Russia’s aggressive state television talk shows are a familiar platform for Vyacheslav Kovtun. The broadcasting pundit was for years one of the few Ukrainians regularly invited to air his views in live broadcasts that often became so heated they ended with punches being thrown.
But Kovtun, who is introduced as a political analyst on air, is now worried about the possibility of war, as the shows heighten their bellicose rhetoric amid escalating tensions on the Russia-Ukraine border, in what some observers say is a move by the government to convince the public that any conflict would not be Russia's fault.
“They swing together with the party line,” he said, referring to the talk shows’ traditional pro-Kremlin positioning.
In recent weeks, state media have broadcast a stream of accusations against Ukraine even as 100,000 Russian troops mass along the border, sparking international fears Moscow could be planning to invade its neighbour. The picture painted by the shows is of Kyiv as an aggressor, backed by a belligerent West, with the alliance posing a dangerous threat to Russia and driving it unwillingly towards conflict.
The talk shows are particularly proactive. Participants – many of them on the fringes of Russian politics – were "constantly calling for a strike, to attack, to enter, to defeat, to annex", said Irina Petrovskaya, who hosts a show analysing TV content on the opposition-minded Echo of Moscow radio station, in a recent broadcast. The programmes were beset by "military hysteria", she added.
State news broadcasts tend to be more measured. But this week they alleged Ukrainian forces had transported chemicals to the country’s east for potential use as chemical weapons and listed towns held by Russian-backed separatists in the region where such “provocations” could take place.
In a report published last week, the US state department described this and other claims as “disinformation and propaganda” intended to “influence western countries into believing Ukraine’s behaviour could provoke a global conflict”. The document noted several cases where the US believed Russia was manufacturing pretexts for military action.
Ivan Davydov, a journalist who produces a media column for Russian online outlet Znak, recently wrote that "expectations of war are becoming routine" across state TV. The effect was to normalise the concept of conflict. "War becomes possible when people stop seeing it as something out of the ordinary," he added.
This contrasted with 2014, when Russia annexed Crimea and backed a separatist uprising in east Ukraine, he said. Back then Russia and state media outlets denied or downplayed Moscow’s military and political involvement in east Ukraine. But pundits were now depicting armed conflict “as a possible – though not very desirable – option for solving accumulated problems”, he said.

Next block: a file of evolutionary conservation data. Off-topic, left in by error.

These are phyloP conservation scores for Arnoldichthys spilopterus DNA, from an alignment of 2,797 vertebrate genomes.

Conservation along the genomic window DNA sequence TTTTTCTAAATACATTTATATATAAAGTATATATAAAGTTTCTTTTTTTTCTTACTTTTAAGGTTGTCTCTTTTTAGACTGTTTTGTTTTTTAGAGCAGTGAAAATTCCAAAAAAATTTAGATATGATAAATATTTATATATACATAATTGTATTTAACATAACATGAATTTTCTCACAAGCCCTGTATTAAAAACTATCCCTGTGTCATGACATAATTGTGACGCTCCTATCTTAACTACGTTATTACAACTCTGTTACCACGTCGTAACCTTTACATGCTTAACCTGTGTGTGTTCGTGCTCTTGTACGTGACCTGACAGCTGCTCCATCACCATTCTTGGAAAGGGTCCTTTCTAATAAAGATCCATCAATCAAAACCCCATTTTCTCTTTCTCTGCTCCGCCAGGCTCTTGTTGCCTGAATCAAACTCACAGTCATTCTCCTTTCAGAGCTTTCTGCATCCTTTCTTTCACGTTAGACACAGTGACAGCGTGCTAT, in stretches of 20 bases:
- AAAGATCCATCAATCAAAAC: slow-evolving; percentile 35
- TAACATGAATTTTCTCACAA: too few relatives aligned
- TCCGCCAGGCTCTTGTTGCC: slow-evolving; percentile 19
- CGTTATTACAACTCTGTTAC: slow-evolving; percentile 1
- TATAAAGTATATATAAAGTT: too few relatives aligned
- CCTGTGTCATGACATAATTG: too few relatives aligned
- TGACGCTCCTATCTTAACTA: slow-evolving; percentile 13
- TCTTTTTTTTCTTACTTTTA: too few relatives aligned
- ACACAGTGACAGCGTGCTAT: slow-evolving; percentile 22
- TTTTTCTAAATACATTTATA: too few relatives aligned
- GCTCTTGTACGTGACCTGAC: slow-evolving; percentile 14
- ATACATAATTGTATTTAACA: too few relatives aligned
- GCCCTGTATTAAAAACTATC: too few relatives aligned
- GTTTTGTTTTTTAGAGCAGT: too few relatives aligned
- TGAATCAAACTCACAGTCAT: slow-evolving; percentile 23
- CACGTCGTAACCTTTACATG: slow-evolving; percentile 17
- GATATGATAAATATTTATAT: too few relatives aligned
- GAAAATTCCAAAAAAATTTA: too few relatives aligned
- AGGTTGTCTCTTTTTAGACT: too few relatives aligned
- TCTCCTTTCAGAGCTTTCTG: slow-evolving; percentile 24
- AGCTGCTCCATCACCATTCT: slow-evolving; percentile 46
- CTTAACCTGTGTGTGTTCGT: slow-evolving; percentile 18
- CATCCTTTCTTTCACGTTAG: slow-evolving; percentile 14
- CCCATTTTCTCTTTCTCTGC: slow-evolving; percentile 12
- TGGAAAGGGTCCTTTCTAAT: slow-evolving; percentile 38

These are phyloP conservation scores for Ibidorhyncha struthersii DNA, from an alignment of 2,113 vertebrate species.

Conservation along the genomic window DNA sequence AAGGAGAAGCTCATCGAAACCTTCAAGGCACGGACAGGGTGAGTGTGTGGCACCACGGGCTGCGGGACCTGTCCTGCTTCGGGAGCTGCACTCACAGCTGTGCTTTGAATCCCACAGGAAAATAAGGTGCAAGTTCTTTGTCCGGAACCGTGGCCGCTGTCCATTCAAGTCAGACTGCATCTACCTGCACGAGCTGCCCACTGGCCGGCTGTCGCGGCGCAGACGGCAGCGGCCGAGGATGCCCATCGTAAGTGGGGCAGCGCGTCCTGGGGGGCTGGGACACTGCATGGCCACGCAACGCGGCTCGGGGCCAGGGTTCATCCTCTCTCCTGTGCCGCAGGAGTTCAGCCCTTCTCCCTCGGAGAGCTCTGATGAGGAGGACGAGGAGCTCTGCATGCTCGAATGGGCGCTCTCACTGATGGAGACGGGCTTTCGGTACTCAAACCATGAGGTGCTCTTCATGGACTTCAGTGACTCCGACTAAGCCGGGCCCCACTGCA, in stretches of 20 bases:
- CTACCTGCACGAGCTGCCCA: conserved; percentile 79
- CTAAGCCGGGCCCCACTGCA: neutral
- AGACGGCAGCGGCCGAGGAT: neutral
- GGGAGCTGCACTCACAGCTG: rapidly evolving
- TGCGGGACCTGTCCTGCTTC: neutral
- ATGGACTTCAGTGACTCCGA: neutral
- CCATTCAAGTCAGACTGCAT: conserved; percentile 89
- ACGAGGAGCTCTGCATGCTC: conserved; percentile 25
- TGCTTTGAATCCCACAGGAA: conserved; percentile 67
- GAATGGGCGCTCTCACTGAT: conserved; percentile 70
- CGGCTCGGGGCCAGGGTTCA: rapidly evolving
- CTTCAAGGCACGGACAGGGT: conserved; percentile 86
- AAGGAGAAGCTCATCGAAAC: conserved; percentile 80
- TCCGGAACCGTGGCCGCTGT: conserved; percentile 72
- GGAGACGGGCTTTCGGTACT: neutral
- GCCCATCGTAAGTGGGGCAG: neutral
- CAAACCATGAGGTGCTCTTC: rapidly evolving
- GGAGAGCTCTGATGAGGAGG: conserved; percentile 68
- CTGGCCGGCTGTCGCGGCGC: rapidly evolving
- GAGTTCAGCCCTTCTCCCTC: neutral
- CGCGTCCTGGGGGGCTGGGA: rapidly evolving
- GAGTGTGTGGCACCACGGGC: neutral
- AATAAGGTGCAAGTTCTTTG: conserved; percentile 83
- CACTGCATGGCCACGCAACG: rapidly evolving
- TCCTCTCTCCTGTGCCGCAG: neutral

Across state media, Russia was presented as “the most peace-loving country on the planet”, he added. According to media outlets, western leaders “don’t want to listen, they throw around accusations, they provoke, they threaten”, with Moscow forced to respond.
Denis Volkov, of the independent Russian polling centre Levada, said the state media messaging seemed to have succeeded in influencing the public.
In a December poll by the organisation, only 4 per cent of Russians said they believed their country was to blame for escalating tensions. Some 50 per cent blamed the US and Nato, while 16 per cent blamed Ukraine.
“Society is ready for war, in that it has absorbed the Kremlin and Russian state media’s depiction of the situation, that ‘it’s not us, it’s them’,” he said.
But despite the state media barrage, most Russians prefer not to think about conflict, say observers. Focus groups suggested people were tired of existing in a constant state of confrontation with the West and Ukraine, with the attitude being “it’s frightening, unpleasant, and I don’t want to get involved”, Volkov said.
“When you are living in Ukraine you feel the war, but in Russia, [people] do not talk about the war,” said Arshak Makhichyan, a 27-year-old Russian climate activist who was recently detained in Moscow after staging a lone protest against the potential conflict.
A Levada poll in December found that 53 per cent of respondents said an armed conflict would not happen or was unlikely.
"The public consciousness is somehow filtering it out, it doesn't want to know about it," said sociologist Sergei Belanovsky, founder of the Belanovsky Group research group. People, especially outside central Moscow, were more focused on domestic problems than foreign policy, with online discussions dominated by price rises, local news or anti-vaccine content, he said.
Some 32 per cent of respondents to a poll by Levada in January said their quality of life had deteriorated in the previous year, while just 11 per cent said it had improved.
In addition, as elsewhere, the influence of TV is declining as the role of the internet grows, analysts say.
The degree to which the talk shows can be considered a bellwether of the Kremlin mindset is also unclear. “Nobody knows, not you, not me, what Putin thinks,” Kovtun said. “And [the broadcasters] are trying to guess it too.” – Copyright The Financial Times Limited 2022